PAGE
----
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How Coronavirus Affects Admitted, Prospective International MBA Students

Ilana Kowarski

Given the anxiety and uncertainty surrounding the coronavirus pandemic, it's understandable for international students who applied to U.S. business schools to worry that the crisis might interfere with their MBA study plans. Last week, the U.S. State Department stopped providing routine visa services in many parts of the world because of the global outbreak of COVID-19, and it is unclear when the suspension will end.

"It is nearly impossible to accurately predict how COVID-19 will continue to affect U.S. study visas," Samantha Nesper, director of graduate admissions at the University of Denver's Daniels College of Business, wrote in an email.

"Universities are as much at the mercy of governmental decisions as our prospective students are in that regard. The what-ifs and unknowns surrounding this crisis are frankly dizzying. What I can say confidently is this: we want international students here. International students are valued members of our community, enriching the classroom with diverse perspectives and backgrounds," she says.

[Read: How U.S. Coronavirus Measures Affect International Students.]

Many U.S. business school leaders, admissions officers and faculty members have expressed that they remain interested in recruiting talented international students regardless of where they come from.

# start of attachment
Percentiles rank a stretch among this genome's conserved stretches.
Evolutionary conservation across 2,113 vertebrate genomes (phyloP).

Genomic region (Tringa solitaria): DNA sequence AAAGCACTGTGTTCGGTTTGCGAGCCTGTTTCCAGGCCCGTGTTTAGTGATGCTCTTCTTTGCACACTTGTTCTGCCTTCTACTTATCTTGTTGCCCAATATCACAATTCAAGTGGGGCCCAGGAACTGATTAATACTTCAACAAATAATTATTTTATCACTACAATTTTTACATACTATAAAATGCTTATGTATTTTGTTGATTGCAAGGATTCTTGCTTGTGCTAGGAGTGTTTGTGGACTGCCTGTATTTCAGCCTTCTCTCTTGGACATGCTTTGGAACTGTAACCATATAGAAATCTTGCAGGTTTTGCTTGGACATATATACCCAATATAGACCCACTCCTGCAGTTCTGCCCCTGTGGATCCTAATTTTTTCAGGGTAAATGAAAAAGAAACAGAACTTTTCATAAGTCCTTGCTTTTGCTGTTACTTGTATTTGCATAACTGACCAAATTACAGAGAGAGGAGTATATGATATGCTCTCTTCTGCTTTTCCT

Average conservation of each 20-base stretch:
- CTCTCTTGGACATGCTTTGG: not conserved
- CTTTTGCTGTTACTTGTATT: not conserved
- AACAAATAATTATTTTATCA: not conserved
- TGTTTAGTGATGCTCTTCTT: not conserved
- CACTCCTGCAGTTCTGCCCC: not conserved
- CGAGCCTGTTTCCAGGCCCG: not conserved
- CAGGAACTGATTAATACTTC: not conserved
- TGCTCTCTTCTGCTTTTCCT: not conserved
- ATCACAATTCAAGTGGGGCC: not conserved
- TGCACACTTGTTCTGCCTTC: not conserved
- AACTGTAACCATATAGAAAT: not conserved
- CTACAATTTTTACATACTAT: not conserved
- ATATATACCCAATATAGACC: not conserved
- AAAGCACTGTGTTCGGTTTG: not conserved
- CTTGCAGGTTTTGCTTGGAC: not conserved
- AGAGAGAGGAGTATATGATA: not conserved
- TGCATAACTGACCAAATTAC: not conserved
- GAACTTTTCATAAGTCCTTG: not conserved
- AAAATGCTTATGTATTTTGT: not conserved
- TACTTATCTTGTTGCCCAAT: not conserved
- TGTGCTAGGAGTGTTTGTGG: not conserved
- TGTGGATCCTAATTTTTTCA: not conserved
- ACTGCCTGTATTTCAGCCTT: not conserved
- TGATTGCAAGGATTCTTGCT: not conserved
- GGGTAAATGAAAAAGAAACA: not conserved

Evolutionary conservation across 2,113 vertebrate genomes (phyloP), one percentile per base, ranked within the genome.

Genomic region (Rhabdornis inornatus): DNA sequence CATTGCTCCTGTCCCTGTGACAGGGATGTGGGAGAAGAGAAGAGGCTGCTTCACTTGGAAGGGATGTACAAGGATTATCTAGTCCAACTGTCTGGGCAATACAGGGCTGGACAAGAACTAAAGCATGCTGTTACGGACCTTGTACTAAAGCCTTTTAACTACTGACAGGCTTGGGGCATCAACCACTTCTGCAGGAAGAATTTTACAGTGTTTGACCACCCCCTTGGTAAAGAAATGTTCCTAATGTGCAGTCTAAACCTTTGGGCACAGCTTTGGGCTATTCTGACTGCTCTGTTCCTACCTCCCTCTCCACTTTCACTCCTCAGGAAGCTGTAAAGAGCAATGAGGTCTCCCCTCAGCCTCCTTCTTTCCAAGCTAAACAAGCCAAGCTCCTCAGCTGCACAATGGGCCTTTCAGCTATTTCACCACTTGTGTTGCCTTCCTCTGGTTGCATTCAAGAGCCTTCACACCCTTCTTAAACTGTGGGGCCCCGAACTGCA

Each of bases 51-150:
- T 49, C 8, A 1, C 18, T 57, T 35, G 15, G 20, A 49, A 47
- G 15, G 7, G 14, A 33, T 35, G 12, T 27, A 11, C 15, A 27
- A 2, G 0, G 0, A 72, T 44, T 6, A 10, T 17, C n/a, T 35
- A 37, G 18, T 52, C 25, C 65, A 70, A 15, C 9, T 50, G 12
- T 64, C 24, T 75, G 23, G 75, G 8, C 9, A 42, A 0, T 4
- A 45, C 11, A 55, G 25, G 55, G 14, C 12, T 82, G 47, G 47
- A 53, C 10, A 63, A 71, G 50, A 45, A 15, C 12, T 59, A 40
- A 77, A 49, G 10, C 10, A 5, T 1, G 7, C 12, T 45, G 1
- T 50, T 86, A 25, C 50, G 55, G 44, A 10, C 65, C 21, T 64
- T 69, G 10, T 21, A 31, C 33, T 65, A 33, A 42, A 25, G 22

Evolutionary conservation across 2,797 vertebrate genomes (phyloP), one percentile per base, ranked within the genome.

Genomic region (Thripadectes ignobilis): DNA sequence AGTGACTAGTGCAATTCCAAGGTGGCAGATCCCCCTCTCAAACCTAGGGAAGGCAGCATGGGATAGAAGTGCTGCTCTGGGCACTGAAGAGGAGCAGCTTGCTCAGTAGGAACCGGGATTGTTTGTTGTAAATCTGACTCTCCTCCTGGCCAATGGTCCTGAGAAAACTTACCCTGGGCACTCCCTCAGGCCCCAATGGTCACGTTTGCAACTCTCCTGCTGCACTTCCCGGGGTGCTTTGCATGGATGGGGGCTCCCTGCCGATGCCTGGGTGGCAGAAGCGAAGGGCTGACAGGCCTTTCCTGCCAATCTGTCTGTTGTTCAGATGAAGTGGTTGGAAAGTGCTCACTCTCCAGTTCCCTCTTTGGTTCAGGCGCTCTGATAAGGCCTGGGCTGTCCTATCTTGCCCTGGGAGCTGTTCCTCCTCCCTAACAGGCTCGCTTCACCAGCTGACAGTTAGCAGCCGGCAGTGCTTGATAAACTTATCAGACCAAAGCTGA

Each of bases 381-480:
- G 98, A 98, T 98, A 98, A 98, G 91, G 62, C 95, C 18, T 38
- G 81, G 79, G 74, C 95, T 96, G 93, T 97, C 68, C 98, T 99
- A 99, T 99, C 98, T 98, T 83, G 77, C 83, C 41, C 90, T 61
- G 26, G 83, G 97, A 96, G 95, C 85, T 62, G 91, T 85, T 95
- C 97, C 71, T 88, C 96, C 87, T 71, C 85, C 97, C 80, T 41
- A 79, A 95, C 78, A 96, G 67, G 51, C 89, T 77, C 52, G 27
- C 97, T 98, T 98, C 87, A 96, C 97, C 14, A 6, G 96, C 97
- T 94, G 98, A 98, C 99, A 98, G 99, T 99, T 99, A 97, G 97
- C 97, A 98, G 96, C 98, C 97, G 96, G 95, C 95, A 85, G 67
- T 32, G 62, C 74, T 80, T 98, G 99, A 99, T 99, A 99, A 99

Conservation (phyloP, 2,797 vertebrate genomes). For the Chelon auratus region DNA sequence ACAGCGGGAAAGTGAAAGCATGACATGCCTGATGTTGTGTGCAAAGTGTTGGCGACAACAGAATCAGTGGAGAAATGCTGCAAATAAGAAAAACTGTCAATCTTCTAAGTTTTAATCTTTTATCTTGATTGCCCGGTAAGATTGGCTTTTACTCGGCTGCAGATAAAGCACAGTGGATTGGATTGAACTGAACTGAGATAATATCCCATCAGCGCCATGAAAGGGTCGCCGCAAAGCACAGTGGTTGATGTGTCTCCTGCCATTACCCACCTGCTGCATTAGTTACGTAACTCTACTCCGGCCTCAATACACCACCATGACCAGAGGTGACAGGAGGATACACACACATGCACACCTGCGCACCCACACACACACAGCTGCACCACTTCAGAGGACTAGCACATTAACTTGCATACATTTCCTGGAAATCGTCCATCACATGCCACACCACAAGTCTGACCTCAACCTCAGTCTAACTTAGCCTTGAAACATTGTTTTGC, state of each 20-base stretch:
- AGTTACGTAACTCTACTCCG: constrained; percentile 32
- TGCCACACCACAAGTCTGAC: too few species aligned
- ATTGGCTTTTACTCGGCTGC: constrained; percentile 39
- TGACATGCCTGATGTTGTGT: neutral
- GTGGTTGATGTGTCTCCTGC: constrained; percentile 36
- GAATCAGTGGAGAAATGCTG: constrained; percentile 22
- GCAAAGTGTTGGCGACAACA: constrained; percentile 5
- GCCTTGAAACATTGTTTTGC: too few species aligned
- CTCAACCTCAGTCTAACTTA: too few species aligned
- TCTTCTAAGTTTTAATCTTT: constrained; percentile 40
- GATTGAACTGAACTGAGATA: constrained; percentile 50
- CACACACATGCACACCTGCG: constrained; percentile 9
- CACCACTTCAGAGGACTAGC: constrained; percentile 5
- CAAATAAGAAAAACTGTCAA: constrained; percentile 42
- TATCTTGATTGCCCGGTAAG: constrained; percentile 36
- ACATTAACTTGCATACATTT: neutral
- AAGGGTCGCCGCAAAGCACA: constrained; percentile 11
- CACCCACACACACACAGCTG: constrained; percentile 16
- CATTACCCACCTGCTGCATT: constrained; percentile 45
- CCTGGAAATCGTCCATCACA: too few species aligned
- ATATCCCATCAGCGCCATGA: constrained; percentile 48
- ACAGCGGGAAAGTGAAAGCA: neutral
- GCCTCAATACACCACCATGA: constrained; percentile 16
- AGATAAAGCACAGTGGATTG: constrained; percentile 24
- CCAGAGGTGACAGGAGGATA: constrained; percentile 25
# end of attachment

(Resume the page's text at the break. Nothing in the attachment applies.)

"Business is a global enterprise," says Susan Fournier, Allen Questrom professor and dean at Boston University's Questrom School of Business. Fournier notes that the economies of various countries are closely connected and multinational corporations are common.

No matter an MBA candidate's country of origin, he or she should expect to be judged on merit, and candidates from countries seriously affected by the new coronavirus will not be discriminated against on that basis, some MBA admissions experts emphasize.

"Our hearts are with them, because I know it's a difficult time," says Kelly R. Wilson, executive director of masters admissions at Carnegie Mellon University's Tepper School of Business in Pittsburgh. "My advice is to try to stay positive about the opportunities that are ahead. There is a lot that can happen between now and the start of the program."

[Read: How Having an MBA on Your Resume Affects Your Career Prospects.]

Wilson says her school will be flexible about granting deferrals to admitted students who submit seat deposits and subsequently encounter visa obstacles. "We want them to know that we want them to be part of our community," she says.

Gregory Prastacos, professor and dean of the school of business at Stevens Institute of Technology in New Jersey, says the ability of international students to start on-ground MBA programs in the U.S. this fall will depend on when U.S. consulates reopen for business. Prastacos notes that his school has made special accommodations for its admitted international students in case they are unable to secure visas before the fall semester begins.

The school will offer online MBA courses this fall during time slots that are convenient for international students, Prastacos says.

"This could create an advantage for international MBA students, who would be able to continue to work in their home countries and start their graduate education during this semester," he wrote in an email. "For students who wish to attend in person but are not able to secure visas to travel in time for the fall semester, we are offering the ability to defer their admission from the Fall 2020 semester to the Spring 2021 or Fall 2021 semester."